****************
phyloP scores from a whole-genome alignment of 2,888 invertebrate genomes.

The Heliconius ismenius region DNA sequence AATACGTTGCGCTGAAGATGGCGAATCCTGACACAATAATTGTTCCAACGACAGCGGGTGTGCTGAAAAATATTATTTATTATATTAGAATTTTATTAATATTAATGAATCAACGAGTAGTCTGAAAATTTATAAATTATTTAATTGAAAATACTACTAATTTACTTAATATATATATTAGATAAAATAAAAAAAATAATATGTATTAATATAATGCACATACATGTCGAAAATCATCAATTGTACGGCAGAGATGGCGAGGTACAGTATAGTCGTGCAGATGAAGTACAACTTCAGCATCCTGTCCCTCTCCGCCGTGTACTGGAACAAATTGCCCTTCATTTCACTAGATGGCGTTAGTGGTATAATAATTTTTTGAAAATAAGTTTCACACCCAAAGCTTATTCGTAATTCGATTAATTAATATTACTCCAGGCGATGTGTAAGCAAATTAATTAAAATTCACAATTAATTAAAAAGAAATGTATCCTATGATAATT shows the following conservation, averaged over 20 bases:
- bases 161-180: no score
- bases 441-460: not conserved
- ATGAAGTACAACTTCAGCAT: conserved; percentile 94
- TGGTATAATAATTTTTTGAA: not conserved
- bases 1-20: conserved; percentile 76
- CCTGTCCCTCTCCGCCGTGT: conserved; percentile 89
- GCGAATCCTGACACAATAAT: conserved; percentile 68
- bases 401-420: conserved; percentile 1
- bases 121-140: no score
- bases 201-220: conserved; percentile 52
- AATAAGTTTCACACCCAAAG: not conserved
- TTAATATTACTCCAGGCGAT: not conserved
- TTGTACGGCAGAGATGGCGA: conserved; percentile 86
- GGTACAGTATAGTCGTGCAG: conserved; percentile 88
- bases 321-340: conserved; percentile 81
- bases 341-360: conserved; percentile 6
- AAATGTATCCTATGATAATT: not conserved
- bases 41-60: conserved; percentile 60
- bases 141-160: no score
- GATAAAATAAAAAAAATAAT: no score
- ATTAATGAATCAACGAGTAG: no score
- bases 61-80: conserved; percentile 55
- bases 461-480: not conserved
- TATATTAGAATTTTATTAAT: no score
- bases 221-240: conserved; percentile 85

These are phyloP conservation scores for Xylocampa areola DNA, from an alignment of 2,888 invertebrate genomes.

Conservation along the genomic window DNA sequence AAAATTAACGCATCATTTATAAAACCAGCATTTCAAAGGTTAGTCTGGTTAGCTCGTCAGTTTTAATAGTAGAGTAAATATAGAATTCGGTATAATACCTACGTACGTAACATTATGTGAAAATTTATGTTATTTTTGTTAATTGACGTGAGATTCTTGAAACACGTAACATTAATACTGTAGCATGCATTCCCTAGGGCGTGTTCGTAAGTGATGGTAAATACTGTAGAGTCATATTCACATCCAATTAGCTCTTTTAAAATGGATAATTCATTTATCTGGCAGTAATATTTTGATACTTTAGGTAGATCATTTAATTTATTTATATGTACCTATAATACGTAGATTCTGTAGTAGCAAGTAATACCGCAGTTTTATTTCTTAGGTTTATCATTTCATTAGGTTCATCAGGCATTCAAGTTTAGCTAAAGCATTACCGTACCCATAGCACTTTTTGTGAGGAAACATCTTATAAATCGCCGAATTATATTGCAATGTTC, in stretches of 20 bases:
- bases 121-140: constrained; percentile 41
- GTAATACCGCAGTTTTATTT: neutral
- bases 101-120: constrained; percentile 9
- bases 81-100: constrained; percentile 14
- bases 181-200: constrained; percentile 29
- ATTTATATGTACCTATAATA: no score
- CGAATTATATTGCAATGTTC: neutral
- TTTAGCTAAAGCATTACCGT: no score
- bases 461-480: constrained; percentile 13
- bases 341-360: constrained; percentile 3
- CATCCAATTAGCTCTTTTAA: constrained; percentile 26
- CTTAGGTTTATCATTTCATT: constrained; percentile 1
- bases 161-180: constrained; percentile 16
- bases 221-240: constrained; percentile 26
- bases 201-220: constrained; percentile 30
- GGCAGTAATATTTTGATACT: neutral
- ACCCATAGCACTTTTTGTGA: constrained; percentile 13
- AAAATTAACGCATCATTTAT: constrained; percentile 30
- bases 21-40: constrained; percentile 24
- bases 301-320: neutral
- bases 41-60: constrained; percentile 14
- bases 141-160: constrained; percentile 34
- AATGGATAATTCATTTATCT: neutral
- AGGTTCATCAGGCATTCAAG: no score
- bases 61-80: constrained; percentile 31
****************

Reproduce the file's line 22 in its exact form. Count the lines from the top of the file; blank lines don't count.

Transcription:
- GATAAAATAAAAAAAATAAT: no score